Replacing house batteries

Post here if you want to discuss a topic specific to the MV/32, MV/34, and MV/41.
Posts: 24
Joined: Thu Feb 18, 2010 11:50 pm

Re: Replacing house batteries

Postby rhumbline2 » Wed Nov 09, 2016 5:03 pm

Yes, I ran the large wires from the breaker. I'm no electrician, but I do know that larger wires for long runs is better. I used extra large wires. Like most projects involving boats, it was a chore, however, I found the difference it made to be considerable. Hope this helps.

James Mills
Hull #27

Posts: 173
Joined: Mon Sep 15, 2014 3:48 pm
Location: Punta Gorda, FL

Re: Replacing house batteries

Postby deising » Wed Sep 26, 2018 4:18 am

In Sep 2016, Mac Carter wrote that he was replacing the house batteries with AGMs with a goal of being able to go three days at anchor before having to recharge.

Having cruised approximately 500 days/nights on our PDQ in less than 4 years, I find that our 4 Trojan T-145 flooded wet cell batteries generally do fine overnight after shutting down with a 95% to full charge early afternoon. Adding the 360W solar panel array above the aft Bimini in summer of 2017 helped that even more, but it would be the rare day that we could sit at anchor without running the generator for 45 minutes in the morning.

So, we would never consider going more than 1 day without running the generator or running the boat to a new destination for 3-4 hours for an alternator recharge. Therefore, my question - Mac, how is your new setup working out compared to your goals and expectations?
Duane Ising
m/v Diva Di
Punta Gorda, FL
2006 PDQ MV 34 - hull 91, 75HP, 3-blade

User avatar
Posts: 214
Joined: Thu Apr 21, 2016 8:32 am
Location: Bellingham, WA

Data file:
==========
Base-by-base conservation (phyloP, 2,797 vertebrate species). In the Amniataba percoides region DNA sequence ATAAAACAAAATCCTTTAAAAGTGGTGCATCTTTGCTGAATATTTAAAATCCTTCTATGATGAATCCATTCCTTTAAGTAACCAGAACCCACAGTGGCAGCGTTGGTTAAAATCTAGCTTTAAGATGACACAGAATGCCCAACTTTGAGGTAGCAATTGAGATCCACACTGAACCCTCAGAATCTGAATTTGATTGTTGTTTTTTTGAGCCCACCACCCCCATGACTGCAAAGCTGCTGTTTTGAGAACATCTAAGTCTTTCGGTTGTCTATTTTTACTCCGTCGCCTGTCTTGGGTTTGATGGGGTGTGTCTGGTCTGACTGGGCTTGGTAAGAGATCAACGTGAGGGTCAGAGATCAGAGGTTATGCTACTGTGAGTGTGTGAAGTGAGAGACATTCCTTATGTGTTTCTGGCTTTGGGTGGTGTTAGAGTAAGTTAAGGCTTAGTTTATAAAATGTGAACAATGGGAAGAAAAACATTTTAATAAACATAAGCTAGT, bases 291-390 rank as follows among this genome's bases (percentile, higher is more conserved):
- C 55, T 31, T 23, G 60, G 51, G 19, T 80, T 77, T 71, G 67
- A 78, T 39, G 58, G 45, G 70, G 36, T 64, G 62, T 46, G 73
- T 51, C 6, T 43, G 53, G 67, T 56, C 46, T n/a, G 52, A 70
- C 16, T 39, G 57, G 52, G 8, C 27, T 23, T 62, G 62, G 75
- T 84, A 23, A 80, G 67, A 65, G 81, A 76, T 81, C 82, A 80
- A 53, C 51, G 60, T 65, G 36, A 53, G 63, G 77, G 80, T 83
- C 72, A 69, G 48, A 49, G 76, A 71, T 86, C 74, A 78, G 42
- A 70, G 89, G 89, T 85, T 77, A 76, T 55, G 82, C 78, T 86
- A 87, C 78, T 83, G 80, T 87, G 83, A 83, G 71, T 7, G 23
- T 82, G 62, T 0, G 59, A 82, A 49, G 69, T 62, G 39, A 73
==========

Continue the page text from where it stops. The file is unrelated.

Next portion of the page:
Re: Replacing house batteries

Postby AMCarter3 » Sat Nov 17, 2018 11:58 am

Duane asked me (privately) how my battery replacement project played out vs. my objectives... Here's what I sent to him. I tried to send this reply to the forum last week, but it did not go through. Apparently there have been some tech problems that have impacted our ability to reply on this forum. Sam tells me the issue is fixed now.

'Replacing our wetcells with 4 220-amp AGM’s has been a great improvement overall. We now get 2-3 days at anchor (conservative power use) and can charge the AGM's to about 90% in 3-4 hours of running.

However, the 1st smart charger and high capacity alternator were a bust. The alternator literally melted down last winter. It was hard to diagnose. I'm pretty sure it was defective. I also discovered the smart charger had not been wired to detect high temp at the alternator. It was such a bad experience trying to get help from the alternator (Electromaxx) and Charger (Sterling) manufacturers, I decided to scrap both and start that part over last Spring. I installed a more expensive 165 amp Balmar "AT" alternator (their latest technology) and regulator. Balmar is highly respected in the West Coast boating community and their tech support is terrific. Another example of "you get what you pay for!".

There have been two unanticipated challenges in this has project. First, the weight of the big AGM batteries caused the stern to sink considerably. I have experimented several times with adding chain ballast to both bow chambers. That has worked pretty well to flatten the boat. However, the boat is still a bit stern heavy right now, but I have not seen any negative impact on boat speed.

The 2nd challenge has been figuring out how to reduce the high temp in the front of the port engine enclosure due to the high capacity alternator. We tracked the temperature for several weeks of operations and found it spiked to 130-140 degrees when the engine is run for several hours. That kind of high temp will age an alternator prematurely. There is hardly any air flow in that area. So, with help of a boating friend, I recently added a hi capacity Delta T Systems exhaust blower (replacing the cheap, noisey original blower) to the aft fire wall of that enclosure. We have setup so it turns on when the engine starts and runs on for 30 mins after the engine has shut done. We still need to do more temp data logging to verify it is helping reduce the temp in the port engine compartment.

So, net, we feel it has been an expensive, but very worthwhile upgrade. Lastly, we are also looking seriously at adding 2 solar panels this winter.
Mac Carter
2006 34' PDQ PowerCat "All Heart"; MV 98; twin 100 HP Yanmar diesels
Bellingham WA (in charter with San Juan Sailing & Yachting)

Return to “PDQ Powercat Forum”

Who is online

Users browsing this forum: No registered users and 8 guests